Another option is to have a simple automating language that dictates the overall structure of the runbook. Ansible provides automation tools that are controlled by instructions in a simple language that’s understandable without any special programming knowledge. This helps your runbooks remain easy to parse and update, even when they contain many steps and connections.

Make creating new automated runbooks easy

To get the most out of runbook automation, developers should be encouraged to implement them where possible to help create guardrails around specific processes. You should never assume that any area of development and operations is unable to be automated - even in the most nuanced projects, you’ll find simpler subtasks that could be automated. Likewise, consider automating even seemingly novel tasks. Your investment in automation can pay big dividends if these tasks do end up recurring.

To encourage this automation mentality, remove as many barriers as you can to creating and implementing new automated runbooks. Ideally, creating a new automatic runbook for a task shouldn’t take much longer or need many more resources than just completing the task manually. Rundeck, for example, allows users to quickly create workflows, integrating existing scripts and tools. It prides itself on being “automation for automation,” allowing you to automate as quickly as possible.

Of course, like any other aspect of development, automated runbooks should be observed and reviewed on a regular basis. The more runbooks you have running around, the more essential it is to stay on top of what they’re doing. You can help yourself out by having your automated runbooks log themselves, providing information on when they run, what choices they make, and what resources they use. This small overhead is another rewarding investment.

Integrate runbook automation into every aspect of DevOps

There are opportunities to automate and save time in even the most nuanced aspects of development and operations. To empower this, your automated runbooks should hook into every tool in your stack. One route to this connection is to have tools that can be easily controlled through things like external scripts, allowing the orchestrating runbook automation tool to deploy custom instructions.

Another route is to choose an orchestrating tool that has specific integrations with the rest of your environment. Microsoft’s Azure Automation works with every aspect of an Azure development environment, allowing Azure customers to intuitively create powerful instructions for every part of their DevOps solution.

Have automated runbooks for reliability events

One of the most helpful ways to use automated runbooks is in incident response, increasing the speed and consistency of resolution. Create automated runbooks for your common troubleshooting processes, and have them trigger in response to outages, extreme load, or other SLOs.

But remember that automated runbooks can only do so much. SRE principles teach us that there will always be incidents that fall outside of our expectations, so it’s impossible to have a runbook for everything that could go wrong. Runbooks will still be useful in these instances, though: the audit trails they generate of what didn’t work provide a great starting point to determine how to triage.

We mentioned earlier the importance of scheduled review sessions to refine your runbooks and incident playbooks, and a good SRE solution will support you here too. The resource monitoring of SRE will allow you to measure the impact of your runbooks, highlighting areas to refine and optimize. Likewise, monitoring of development resources can suggest areas that could benefit from further automation.

What are some tools I can use for runbook automation?

There are several different types of tools used for runbook automation. Ideally, you’re looking for solutions that enable event-driven automation and work both on-premises and on the cloud. Runbook automation tools should also have self-documenting capabilities so teams can check workflows and have the documentation needed for incident management.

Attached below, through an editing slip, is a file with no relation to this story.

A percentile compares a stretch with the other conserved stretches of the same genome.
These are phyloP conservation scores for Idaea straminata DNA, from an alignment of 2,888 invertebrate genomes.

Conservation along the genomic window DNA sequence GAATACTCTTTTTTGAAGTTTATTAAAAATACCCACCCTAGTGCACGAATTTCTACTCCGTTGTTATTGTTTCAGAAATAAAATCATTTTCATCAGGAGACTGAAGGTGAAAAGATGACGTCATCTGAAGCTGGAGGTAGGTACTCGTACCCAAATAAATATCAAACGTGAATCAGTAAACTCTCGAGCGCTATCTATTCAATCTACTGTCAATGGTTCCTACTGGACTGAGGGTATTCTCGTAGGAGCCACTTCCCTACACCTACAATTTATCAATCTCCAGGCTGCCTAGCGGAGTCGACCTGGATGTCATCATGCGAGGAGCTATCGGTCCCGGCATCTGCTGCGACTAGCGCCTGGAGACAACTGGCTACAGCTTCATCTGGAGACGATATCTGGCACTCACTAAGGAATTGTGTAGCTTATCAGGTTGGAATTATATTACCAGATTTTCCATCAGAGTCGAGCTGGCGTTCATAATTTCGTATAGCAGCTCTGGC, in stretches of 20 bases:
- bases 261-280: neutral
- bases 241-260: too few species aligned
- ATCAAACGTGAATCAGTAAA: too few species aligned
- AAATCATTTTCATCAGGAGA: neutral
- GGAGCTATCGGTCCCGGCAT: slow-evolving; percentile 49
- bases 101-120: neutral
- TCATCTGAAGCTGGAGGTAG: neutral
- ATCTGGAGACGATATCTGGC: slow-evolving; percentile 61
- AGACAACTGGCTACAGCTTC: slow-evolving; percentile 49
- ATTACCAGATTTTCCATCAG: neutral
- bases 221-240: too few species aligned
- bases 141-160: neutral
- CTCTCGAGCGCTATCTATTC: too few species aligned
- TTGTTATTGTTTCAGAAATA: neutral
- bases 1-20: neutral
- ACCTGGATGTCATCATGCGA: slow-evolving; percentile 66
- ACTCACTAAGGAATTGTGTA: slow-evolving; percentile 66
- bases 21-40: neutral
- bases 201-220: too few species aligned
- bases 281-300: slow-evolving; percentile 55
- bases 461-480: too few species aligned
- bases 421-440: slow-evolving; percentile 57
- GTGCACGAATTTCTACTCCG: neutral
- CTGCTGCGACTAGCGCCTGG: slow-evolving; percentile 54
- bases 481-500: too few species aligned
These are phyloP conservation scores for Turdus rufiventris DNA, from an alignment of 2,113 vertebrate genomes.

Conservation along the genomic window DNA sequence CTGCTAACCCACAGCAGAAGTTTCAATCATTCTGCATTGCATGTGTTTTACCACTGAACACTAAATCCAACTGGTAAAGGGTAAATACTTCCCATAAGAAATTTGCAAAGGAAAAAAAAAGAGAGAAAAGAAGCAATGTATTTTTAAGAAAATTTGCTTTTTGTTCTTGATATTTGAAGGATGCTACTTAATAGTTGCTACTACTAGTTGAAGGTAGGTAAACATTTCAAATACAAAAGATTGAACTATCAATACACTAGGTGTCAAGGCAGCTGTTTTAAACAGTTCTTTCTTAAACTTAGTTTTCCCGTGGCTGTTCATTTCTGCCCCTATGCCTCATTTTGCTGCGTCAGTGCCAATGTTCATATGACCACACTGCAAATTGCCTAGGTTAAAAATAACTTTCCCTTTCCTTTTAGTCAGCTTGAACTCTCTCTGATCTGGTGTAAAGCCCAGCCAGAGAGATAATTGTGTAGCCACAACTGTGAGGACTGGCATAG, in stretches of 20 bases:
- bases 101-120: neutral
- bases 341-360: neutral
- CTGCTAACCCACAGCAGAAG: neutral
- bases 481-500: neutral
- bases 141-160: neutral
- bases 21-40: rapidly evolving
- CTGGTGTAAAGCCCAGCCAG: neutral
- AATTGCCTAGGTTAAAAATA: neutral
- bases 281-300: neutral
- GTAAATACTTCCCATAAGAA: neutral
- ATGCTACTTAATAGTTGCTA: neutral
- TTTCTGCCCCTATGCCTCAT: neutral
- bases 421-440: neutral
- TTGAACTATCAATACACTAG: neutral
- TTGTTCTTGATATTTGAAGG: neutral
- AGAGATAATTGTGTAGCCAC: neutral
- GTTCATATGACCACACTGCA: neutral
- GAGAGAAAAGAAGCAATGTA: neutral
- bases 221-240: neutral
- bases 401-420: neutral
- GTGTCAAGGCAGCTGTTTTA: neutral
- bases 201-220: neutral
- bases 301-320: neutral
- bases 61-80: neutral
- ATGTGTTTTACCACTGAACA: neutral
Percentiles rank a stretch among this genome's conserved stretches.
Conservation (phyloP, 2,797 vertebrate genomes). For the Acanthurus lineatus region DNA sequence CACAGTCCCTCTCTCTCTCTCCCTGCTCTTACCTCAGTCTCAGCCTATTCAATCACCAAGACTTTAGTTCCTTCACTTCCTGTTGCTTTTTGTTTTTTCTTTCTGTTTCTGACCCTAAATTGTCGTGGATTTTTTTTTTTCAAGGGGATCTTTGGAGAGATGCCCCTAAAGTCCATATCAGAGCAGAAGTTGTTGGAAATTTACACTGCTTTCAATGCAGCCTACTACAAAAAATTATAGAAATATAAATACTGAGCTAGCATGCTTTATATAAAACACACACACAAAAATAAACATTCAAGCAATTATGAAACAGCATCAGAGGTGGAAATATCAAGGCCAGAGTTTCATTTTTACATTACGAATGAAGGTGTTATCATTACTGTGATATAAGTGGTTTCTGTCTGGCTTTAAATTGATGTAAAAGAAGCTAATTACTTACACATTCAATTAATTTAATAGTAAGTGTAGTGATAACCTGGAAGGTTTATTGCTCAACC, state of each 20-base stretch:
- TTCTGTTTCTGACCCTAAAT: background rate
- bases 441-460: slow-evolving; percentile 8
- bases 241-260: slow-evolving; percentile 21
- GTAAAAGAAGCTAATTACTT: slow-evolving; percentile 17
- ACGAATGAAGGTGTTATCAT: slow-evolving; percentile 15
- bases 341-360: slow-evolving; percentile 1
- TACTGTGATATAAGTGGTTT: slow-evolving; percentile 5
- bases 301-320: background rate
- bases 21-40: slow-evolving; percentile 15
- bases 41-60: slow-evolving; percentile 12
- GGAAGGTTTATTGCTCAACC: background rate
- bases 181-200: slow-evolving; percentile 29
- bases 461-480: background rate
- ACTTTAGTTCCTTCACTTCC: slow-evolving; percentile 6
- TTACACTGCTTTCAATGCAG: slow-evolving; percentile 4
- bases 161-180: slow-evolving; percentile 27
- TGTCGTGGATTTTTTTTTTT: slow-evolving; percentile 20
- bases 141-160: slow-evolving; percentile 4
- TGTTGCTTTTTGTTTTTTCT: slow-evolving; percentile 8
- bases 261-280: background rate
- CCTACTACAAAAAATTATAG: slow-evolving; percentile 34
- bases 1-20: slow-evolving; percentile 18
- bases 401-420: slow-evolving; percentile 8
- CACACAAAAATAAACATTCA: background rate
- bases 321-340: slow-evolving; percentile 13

Some of the tool types for runbook automation include:

  • Automation harness: A hub that brings together scripts, tools, or APIs and lets users configure these resources workflow that can execute automatically.
  • Guardrails: Guardrails are used for access control and usability. Access control guardrails are used for user permissions and auditing. Usability would lean more towards guidance and minimizing the need for extensive training. 
  • Dynamic infrastructure map: Dynamic infrastructure maps streamline the different elements of infrastructure to help create targeted automation. 

Runbook automation tools

Some of the more common runbook automation tools include:

  • Rundeck: Create automated runbooks and give selected users self-service access to handle incident management as needed.
  • IBM Runbook Automation: Supports manual, semi-automated, and fully automated workflows with pre-event triggers configuration available.
  • Azure Automation Runbook Management: Used with PowerShell Workflow, the runbooks come with predefined scenarios based on PowerShell, so teams don’t need to create runbooks from scratch, and features to enable easy automation based on specific parameters. 
  • Octopus Deploy: Users can create, manage, execute and schedule runbooks in multiple environments.
  • Fujitsu Systemwalker Runbook Automation: Includes runbook automation features and task history, including manual activities like requests and approval to build audit trails. 
  • Runbook Automation: Enables automation across different environments and is also available on-premises and cloud infrastructure.

Each of these tools for runbook automation has different pros and cons, so it’s difficult to compare in a one-size-fits-all way. However, when evaluating runbook automation tools, it’s helpful to think about the processes and tasks that need to be automated, their complexity, environments, and current infrastructure.

How can Blameless help?

The Blameless SRE platform has the tools needed to enhance runbook automation. This includes checklists and reminders to create guardrails, helping with creating new automated runbooks, and documenting runbook activities in Blameless’ retrospective (commonly referred to as postmortems). In addition, Blameless reliability insights can also help identify opportunities for more automation. Learn more about how Blameless helps streamline and optimize reliability by checking out our demo.